Former Secretary of State Hillary Rodham Clinton continues to “feel the Bern” as she loses altitude nationally in her bid for the Democratic presidential nomination. Her chief rival, Sen. Bernie Sanders of Vermont, now threatens to defeat her next Monday in Iowa’s first-in-the-nation presidential caucuses.
New polling by The Washington Post and Quinnipiac University released on Wednesday tells the story:
- Clinton continues to hold a double digit lead over Sanders among Democratic voters across the country, 55 percent to 36 percent, according to the new Washington Post-ABC News survey. However, her lead has shrunk since late last year as Sanders has turned up the heat in Iowa and New Hampshire, the first two tests of the campaign season that Sanders is threatening to win. Clinton’s lead over the self-styled democratic socialist has declined by 12 points since last December.
- Sanders is slightly ahead of Clinton in Iowa in the final days of that race, 49 percent to 45 percent, with four percent for former Maryland governor Martin O’Malley, according to the Quinnipiac University poll. Little has changed in that race since January 12, the last time Quinnipiac assessed the campaign, and it remains a statistical tie.
Both polls reflect the decline in Clinton’s once towering prospects to win the Democratic nomination. The former secretary of state and U.S. senator is generally seen as a strong leader, more seasoned and more electable than Sanders. But Sanders is far more popular among liberals and younger voters who think he speaks to their aspirations and would bring about fundamental change to government and politics and address income inequality between middle class Americans and the “billionaire class.”
When Iowa Democrats were asked in the Quinnipiac University poll to assess the characteristics of the two candidates, Sanders won on “shared values” (63 percent), someone who “cares about me” (68 percent) and “honesty” (76 percent). In contrast, Clinton won on “strong leadership” (63 percent), having the “right experience” (80 percent) and having the “best chance of winning” against Republicans this fall (77 percent).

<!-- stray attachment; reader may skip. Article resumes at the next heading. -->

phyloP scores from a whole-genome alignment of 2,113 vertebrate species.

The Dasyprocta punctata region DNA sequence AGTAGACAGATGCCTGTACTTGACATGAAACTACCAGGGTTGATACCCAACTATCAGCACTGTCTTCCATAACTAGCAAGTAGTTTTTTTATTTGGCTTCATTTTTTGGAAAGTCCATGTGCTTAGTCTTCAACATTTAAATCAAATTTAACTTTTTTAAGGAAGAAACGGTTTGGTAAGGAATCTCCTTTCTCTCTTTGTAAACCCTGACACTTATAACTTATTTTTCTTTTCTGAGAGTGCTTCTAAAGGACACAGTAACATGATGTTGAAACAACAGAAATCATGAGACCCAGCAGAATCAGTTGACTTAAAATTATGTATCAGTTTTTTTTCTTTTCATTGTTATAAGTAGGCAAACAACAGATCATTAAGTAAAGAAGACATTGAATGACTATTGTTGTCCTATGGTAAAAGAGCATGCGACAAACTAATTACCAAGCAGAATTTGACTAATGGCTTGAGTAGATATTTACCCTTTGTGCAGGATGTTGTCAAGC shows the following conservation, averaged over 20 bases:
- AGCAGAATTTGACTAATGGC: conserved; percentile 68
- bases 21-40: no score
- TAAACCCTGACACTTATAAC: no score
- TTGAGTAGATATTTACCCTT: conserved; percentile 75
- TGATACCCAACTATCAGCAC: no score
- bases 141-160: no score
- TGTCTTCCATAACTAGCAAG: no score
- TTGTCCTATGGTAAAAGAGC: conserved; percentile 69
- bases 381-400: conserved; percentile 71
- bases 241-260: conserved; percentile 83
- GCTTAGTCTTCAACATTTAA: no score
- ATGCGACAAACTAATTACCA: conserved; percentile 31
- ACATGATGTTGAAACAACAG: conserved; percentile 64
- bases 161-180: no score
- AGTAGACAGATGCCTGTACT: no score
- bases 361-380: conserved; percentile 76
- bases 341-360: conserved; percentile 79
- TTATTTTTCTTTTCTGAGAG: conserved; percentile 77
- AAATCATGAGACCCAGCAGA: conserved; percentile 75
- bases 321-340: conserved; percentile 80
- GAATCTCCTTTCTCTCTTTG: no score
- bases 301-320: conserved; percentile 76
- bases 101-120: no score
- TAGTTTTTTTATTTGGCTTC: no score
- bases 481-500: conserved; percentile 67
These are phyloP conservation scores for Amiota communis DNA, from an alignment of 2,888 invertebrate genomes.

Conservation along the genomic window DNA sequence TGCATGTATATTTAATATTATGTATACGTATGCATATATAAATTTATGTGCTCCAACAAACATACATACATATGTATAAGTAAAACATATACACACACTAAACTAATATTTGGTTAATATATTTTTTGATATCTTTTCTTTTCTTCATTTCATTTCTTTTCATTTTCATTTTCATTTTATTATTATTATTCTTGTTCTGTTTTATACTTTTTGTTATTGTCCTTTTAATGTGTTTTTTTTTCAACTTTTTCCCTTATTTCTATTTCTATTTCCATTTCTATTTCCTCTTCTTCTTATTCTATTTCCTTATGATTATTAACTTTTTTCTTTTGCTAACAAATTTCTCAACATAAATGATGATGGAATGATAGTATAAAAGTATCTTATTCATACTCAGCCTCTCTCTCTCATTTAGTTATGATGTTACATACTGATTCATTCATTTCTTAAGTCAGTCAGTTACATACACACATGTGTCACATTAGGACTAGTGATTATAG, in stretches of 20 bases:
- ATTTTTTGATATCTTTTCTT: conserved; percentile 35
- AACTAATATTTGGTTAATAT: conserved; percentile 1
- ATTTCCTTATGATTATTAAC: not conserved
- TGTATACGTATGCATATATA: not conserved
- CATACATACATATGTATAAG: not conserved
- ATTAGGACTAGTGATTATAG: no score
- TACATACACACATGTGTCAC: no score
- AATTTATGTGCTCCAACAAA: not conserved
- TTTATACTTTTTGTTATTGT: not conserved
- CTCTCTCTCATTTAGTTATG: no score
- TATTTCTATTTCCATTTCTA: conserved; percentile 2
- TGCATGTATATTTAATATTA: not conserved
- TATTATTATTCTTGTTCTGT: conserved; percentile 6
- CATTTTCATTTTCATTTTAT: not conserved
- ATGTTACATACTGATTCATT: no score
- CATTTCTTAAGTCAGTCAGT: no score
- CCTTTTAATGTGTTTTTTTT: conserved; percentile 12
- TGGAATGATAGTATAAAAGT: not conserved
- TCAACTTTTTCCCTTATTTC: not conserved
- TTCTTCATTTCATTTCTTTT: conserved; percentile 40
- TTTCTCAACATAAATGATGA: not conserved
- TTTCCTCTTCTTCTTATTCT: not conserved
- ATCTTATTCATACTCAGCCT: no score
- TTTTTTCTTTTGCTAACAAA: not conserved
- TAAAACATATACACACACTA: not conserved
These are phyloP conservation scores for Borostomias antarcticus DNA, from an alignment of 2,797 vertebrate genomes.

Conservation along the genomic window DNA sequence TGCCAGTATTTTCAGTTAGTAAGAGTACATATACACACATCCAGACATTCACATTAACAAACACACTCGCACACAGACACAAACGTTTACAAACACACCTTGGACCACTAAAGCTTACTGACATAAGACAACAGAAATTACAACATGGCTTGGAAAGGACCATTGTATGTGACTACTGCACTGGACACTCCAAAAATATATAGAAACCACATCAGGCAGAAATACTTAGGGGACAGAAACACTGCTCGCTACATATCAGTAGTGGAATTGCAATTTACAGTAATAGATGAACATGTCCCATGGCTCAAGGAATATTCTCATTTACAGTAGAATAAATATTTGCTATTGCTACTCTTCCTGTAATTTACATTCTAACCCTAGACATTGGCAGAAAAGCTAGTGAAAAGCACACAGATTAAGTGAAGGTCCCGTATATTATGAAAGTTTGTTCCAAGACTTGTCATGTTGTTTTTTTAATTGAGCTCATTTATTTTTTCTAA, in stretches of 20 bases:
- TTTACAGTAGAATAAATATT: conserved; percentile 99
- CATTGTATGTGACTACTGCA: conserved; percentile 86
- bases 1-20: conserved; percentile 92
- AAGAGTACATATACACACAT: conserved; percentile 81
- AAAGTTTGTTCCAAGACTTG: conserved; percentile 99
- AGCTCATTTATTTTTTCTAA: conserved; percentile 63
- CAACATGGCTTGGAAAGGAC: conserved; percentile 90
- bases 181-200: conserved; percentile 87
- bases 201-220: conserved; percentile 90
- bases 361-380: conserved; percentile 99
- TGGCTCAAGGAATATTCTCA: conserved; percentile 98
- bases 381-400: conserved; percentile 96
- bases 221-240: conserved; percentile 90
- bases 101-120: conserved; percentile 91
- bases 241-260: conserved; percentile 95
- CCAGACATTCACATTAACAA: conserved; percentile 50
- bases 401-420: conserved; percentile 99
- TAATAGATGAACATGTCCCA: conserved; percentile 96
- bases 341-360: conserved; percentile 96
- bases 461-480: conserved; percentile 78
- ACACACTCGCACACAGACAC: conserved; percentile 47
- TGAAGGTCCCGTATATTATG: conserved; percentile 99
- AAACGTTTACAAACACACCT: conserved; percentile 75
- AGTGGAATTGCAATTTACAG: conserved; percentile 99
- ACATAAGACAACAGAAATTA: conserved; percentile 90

During a Democratic town hall meeting at Drake University in Iowa Monday night, Clinton wrapped herself in the policies of President Obama and sought to make the case to voters – especially young people – that she was best equipped to lead the country for the next four years. But she continues to be dogged by questions about her mishandling of sensitive government email while she was secretary of state and her close ties to Wall Street over the years. During the town hall meeting, for example, the first question she received from a young man in the audience was to respond to the frequent comments he has heard that she was dishonest.
With the race so close in Iowa, Clinton and Sanders campaign officials agree that it will all come down to who has the better organization and ground game and how many supporters they can turn out to the caucuses throughout the state next Monday. At this point, voter attitudes are pretty much locked in. Eighty-one percent of the Democrats interviewed in Iowa said their minds are made up, while 19 percent said they might change their minds before voting.
“Perhaps more than other contests, the Iowa caucuses are all about turnout,” said Peter A. Brown, assistant director of the Quinnipiac University poll, in a statement. “If those young, very liberal Democratic caucus participants show up Monday and are organized, it will be a very good night for Sen. Sanders. And if Sanders does win Iowa, that could keep a long-shot nomination scenario alive.”